Given Yasukuni’s own highly ideological version of history, it is all too easy for researchers to position themselves as pro- or anti-Yasukuni and engage in polemics rather than aspire to an ideal of scholarly neutrality (indeed, the highly polemical nature of some essays is a feature of John Breen’s book). Throughout the book, Takenaka does a good job of steering clear of polemics. She engages critically the arguments of both Yasukuni supporters and detractors, and always has the reassuring tone of someone comfortable in her own scholarly perspective and approach.
In sum, this book is simply a pleasure to read. I felt the chapters on the postwar period left scope for further research using this approach, and given the sheer range of issues and incidents relating to Yasukuni in the postwar I wanted one or two additional chapters—for example, a detailed study of a politician’s engagement with the shrine. But, this book’s heart was in the prewar and wartime eras, on which it will be a definitive text in English for years to come.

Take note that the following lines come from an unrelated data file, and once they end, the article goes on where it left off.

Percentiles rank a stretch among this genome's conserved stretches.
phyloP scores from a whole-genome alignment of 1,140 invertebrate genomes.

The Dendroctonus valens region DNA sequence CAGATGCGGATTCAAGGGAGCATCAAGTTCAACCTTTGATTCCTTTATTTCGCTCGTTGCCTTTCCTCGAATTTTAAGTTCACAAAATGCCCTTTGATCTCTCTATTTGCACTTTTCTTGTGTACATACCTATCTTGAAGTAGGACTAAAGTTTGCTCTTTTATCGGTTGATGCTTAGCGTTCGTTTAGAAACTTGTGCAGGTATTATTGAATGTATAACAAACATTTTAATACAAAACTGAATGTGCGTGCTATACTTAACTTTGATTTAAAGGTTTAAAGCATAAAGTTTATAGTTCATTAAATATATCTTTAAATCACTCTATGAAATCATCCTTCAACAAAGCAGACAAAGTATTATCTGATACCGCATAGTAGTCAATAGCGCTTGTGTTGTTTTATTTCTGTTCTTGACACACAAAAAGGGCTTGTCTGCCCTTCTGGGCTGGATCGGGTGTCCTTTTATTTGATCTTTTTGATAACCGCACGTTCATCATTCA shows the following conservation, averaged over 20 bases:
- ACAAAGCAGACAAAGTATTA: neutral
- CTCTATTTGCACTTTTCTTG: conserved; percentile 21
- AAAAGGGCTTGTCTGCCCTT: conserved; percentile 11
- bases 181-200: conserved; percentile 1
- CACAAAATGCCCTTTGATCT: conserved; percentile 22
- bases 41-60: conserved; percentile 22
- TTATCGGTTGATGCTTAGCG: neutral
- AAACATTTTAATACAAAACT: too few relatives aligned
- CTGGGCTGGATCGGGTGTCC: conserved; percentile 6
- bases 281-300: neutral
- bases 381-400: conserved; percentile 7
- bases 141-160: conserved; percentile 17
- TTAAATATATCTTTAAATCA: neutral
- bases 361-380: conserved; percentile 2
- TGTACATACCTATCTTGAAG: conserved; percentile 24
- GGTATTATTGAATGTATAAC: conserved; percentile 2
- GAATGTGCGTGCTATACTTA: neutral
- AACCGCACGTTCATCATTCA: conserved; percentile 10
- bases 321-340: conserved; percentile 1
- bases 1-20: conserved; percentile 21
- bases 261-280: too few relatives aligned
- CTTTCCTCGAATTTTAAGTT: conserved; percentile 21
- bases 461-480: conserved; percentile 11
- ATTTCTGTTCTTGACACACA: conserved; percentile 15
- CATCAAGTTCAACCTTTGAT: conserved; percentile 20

If there is additional discussion of this review, you may access it through the network, at: https://networks.h-net.org/h-japan.
Philip Seaton. Review of Takenaka, Akiko, Yasukuni Shrine: History, Memory, and Japan's Unending Postwar.
H-Japan, H-Net Reviews.